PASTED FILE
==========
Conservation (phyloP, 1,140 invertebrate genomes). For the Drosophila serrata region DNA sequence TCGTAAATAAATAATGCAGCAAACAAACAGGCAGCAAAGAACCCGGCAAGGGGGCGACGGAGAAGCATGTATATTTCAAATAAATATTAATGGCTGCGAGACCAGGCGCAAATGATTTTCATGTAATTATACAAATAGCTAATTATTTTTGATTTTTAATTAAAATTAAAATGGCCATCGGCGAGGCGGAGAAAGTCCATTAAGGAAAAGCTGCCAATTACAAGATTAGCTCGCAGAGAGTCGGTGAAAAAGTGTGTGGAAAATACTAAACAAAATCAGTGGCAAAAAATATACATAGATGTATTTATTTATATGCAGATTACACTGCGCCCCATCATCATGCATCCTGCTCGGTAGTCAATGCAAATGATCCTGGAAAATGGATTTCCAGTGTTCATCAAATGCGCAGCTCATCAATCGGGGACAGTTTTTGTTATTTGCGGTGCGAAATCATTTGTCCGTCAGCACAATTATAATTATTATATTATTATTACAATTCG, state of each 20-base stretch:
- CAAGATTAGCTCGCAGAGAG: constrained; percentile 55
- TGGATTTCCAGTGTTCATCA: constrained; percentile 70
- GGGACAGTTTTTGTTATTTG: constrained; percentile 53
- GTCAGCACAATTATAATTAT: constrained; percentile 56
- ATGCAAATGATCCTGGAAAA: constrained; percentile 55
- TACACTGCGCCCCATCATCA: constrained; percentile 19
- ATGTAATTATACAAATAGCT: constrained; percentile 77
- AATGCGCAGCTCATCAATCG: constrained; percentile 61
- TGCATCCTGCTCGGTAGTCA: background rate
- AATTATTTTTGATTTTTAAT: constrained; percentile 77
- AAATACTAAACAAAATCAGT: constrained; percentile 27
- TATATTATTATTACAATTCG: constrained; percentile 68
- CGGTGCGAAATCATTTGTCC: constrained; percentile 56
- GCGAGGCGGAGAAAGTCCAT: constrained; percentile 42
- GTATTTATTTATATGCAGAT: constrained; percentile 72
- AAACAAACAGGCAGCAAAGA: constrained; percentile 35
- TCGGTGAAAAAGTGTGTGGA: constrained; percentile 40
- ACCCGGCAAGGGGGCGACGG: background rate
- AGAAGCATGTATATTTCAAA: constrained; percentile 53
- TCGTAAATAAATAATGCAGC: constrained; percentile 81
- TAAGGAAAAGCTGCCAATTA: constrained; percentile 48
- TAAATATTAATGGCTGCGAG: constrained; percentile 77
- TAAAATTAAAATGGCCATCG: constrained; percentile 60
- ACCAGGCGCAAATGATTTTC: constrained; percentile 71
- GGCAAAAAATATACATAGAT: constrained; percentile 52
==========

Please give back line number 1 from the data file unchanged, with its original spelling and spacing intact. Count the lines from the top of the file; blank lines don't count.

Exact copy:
Conservation (phyloP, 1,140 invertebrate genomes). For the Drosophila serrata region DNA sequence TCGTAAATAAATAATGCAGCAAACAAACAGGCAGCAAAGAACCCGGCAAGGGGGCGACGGAGAAGCATGTATATTTCAAATAAATATTAATGGCTGCGAGACCAGGCGCAAATGATTTTCATGTAATTATACAAATAGCTAATTATTTTTGATTTTTAATTAAAATTAAAATGGCCATCGGCGAGGCGGAGAAAGTCCATTAAGGAAAAGCTGCCAATTACAAGATTAGCTCGCAGAGAGTCGGTGAAAAAGTGTGTGGAAAATACTAAACAAAATCAGTGGCAAAAAATATACATAGATGTATTTATTTATATGCAGATTACACTGCGCCCCATCATCATGCATCCTGCTCGGTAGTCAATGCAAATGATCCTGGAAAATGGATTTCCAGTGTTCATCAAATGCGCAGCTCATCAATCGGGGACAGTTTTTGTTATTTGCGGTGCGAAATCATTTGTCCGTCAGCACAATTATAATTATTATATTATTATTACAATTCG, state of each 20-base stretch: